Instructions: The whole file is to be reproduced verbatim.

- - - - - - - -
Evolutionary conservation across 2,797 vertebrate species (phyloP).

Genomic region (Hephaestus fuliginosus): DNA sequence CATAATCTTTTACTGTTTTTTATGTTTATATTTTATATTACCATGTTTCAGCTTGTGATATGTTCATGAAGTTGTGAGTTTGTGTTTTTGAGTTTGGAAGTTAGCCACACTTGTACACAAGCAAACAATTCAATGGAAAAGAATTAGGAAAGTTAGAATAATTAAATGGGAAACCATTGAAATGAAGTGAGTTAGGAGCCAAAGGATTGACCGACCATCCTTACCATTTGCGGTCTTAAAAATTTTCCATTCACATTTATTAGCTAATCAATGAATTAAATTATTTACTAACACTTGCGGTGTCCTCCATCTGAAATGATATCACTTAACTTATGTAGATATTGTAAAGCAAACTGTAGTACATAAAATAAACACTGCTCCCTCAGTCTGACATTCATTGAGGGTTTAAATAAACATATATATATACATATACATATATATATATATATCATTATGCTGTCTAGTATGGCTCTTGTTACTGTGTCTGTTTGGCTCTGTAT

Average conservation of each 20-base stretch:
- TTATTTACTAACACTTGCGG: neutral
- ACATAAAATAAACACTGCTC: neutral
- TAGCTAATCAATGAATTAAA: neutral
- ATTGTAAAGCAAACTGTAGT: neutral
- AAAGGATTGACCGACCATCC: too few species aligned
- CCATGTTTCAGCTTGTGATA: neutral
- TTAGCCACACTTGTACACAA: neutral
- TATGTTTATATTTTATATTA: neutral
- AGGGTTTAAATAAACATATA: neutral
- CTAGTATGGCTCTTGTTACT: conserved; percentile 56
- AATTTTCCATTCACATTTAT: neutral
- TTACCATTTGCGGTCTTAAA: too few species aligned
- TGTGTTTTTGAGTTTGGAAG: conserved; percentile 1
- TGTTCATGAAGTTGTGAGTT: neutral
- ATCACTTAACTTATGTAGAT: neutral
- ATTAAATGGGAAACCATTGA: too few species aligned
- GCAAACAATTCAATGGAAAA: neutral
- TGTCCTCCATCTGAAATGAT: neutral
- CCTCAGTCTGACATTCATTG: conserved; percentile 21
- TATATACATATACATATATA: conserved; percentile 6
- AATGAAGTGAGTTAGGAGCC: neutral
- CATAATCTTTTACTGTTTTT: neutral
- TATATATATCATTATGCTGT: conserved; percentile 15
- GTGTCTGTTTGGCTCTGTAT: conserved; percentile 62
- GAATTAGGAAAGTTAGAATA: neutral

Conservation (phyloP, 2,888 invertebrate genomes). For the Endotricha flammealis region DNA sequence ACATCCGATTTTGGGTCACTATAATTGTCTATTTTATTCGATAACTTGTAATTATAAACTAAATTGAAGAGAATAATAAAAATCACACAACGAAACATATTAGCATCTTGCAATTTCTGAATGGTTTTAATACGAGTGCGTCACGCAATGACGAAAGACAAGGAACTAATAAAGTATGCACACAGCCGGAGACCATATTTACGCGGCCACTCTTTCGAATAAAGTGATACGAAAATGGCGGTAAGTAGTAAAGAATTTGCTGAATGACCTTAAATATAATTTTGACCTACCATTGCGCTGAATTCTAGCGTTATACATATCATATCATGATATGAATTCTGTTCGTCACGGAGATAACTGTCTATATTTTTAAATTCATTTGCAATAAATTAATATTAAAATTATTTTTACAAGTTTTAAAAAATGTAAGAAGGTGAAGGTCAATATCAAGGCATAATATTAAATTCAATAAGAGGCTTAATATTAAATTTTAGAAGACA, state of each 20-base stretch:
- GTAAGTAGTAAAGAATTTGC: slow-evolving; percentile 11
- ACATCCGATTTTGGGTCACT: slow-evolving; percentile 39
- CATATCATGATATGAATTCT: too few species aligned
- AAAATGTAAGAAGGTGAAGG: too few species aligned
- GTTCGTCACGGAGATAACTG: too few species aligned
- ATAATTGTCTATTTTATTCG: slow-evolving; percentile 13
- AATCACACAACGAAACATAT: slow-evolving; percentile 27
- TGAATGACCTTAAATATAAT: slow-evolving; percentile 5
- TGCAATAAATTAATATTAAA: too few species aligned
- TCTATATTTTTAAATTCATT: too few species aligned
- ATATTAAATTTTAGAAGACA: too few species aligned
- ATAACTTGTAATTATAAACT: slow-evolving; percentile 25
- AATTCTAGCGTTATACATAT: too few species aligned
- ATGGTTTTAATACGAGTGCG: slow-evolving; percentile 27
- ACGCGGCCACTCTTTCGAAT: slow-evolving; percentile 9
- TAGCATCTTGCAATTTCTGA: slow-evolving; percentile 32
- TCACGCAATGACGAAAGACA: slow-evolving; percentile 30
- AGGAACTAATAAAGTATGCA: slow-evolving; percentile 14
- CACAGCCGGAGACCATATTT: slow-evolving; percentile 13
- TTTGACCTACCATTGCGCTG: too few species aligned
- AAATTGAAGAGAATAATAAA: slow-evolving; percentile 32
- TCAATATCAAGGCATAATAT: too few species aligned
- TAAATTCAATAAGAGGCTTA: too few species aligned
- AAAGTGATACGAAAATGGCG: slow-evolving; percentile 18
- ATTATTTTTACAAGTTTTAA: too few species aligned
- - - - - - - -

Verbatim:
Evolutionary conservation across 2,797 vertebrate species (phyloP).

Genomic region (Hephaestus fuliginosus): DNA sequence CATAATCTTTTACTGTTTTTTATGTTTATATTTTATATTACCATGTTTCAGCTTGTGATATGTTCATGAAGTTGTGAGTTTGTGTTTTTGAGTTTGGAAGTTAGCCACACTTGTACACAAGCAAACAATTCAATGGAAAAGAATTAGGAAAGTTAGAATAATTAAATGGGAAACCATTGAAATGAAGTGAGTTAGGAGCCAAAGGATTGACCGACCATCCTTACCATTTGCGGTCTTAAAAATTTTCCATTCACATTTATTAGCTAATCAATGAATTAAATTATTTACTAACACTTGCGGTGTCCTCCATCTGAAATGATATCACTTAACTTATGTAGATATTGTAAAGCAAACTGTAGTACATAAAATAAACACTGCTCCCTCAGTCTGACATTCATTGAGGGTTTAAATAAACATATATATATACATATACATATATATATATATATCATTATGCTGTCTAGTATGGCTCTTGTTACTGTGTCTGTTTGGCTCTGTAT

Average conservation of each 20-base stretch:
- TTATTTACTAACACTTGCGG: neutral
- ACATAAAATAAACACTGCTC: neutral
- TAGCTAATCAATGAATTAAA: neutral
- ATTGTAAAGCAAACTGTAGT: neutral
- AAAGGATTGACCGACCATCC: too few species aligned
- CCATGTTTCAGCTTGTGATA: neutral
- TTAGCCACACTTGTACACAA: neutral
- TATGTTTATATTTTATATTA: neutral
- AGGGTTTAAATAAACATATA: neutral
- CTAGTATGGCTCTTGTTACT: conserved; percentile 56
- AATTTTCCATTCACATTTAT: neutral
- TTACCATTTGCGGTCTTAAA: too few species aligned
- TGTGTTTTTGAGTTTGGAAG: conserved; percentile 1
- TGTTCATGAAGTTGTGAGTT: neutral
- ATCACTTAACTTATGTAGAT: neutral
- ATTAAATGGGAAACCATTGA: too few species aligned
- GCAAACAATTCAATGGAAAA: neutral
- TGTCCTCCATCTGAAATGAT: neutral
- CCTCAGTCTGACATTCATTG: conserved; percentile 21
- TATATACATATACATATATA: conserved; percentile 6
- AATGAAGTGAGTTAGGAGCC: neutral
- CATAATCTTTTACTGTTTTT: neutral
- TATATATATCATTATGCTGT: conserved; percentile 15
- GTGTCTGTTTGGCTCTGTAT: conserved; percentile 62
- GAATTAGGAAAGTTAGAATA: neutral

Conservation (phyloP, 2,888 invertebrate genomes). For the Endotricha flammealis region DNA sequence ACATCCGATTTTGGGTCACTATAATTGTCTATTTTATTCGATAACTTGTAATTATAAACTAAATTGAAGAGAATAATAAAAATCACACAACGAAACATATTAGCATCTTGCAATTTCTGAATGGTTTTAATACGAGTGCGTCACGCAATGACGAAAGACAAGGAACTAATAAAGTATGCACACAGCCGGAGACCATATTTACGCGGCCACTCTTTCGAATAAAGTGATACGAAAATGGCGGTAAGTAGTAAAGAATTTGCTGAATGACCTTAAATATAATTTTGACCTACCATTGCGCTGAATTCTAGCGTTATACATATCATATCATGATATGAATTCTGTTCGTCACGGAGATAACTGTCTATATTTTTAAATTCATTTGCAATAAATTAATATTAAAATTATTTTTACAAGTTTTAAAAAATGTAAGAAGGTGAAGGTCAATATCAAGGCATAATATTAAATTCAATAAGAGGCTTAATATTAAATTTTAGAAGACA, state of each 20-base stretch:
- GTAAGTAGTAAAGAATTTGC: slow-evolving; percentile 11
- ACATCCGATTTTGGGTCACT: slow-evolving; percentile 39
- CATATCATGATATGAATTCT: too few species aligned
- AAAATGTAAGAAGGTGAAGG: too few species aligned
- GTTCGTCACGGAGATAACTG: too few species aligned
- ATAATTGTCTATTTTATTCG: slow-evolving; percentile 13
- AATCACACAACGAAACATAT: slow-evolving; percentile 27
- TGAATGACCTTAAATATAAT: slow-evolving; percentile 5
- TGCAATAAATTAATATTAAA: too few species aligned
- TCTATATTTTTAAATTCATT: too few species aligned
- ATATTAAATTTTAGAAGACA: too few species aligned
- ATAACTTGTAATTATAAACT: slow-evolving; percentile 25
- AATTCTAGCGTTATACATAT: too few species aligned
- ATGGTTTTAATACGAGTGCG: slow-evolving; percentile 27
- ACGCGGCCACTCTTTCGAAT: slow-evolving; percentile 9
- TAGCATCTTGCAATTTCTGA: slow-evolving; percentile 32
- TCACGCAATGACGAAAGACA: slow-evolving; percentile 30
- AGGAACTAATAAAGTATGCA: slow-evolving; percentile 14
- CACAGCCGGAGACCATATTT: slow-evolving; percentile 13
- TTTGACCTACCATTGCGCTG: too few species aligned
- AAATTGAAGAGAATAATAAA: slow-evolving; percentile 32
- TCAATATCAAGGCATAATAT: too few species aligned
- TAAATTCAATAAGAGGCTTA: too few species aligned
- AAAGTGATACGAAAATGGCG: slow-evolving; percentile 18
- ATTATTTTTACAAGTTTTAA: too few species aligned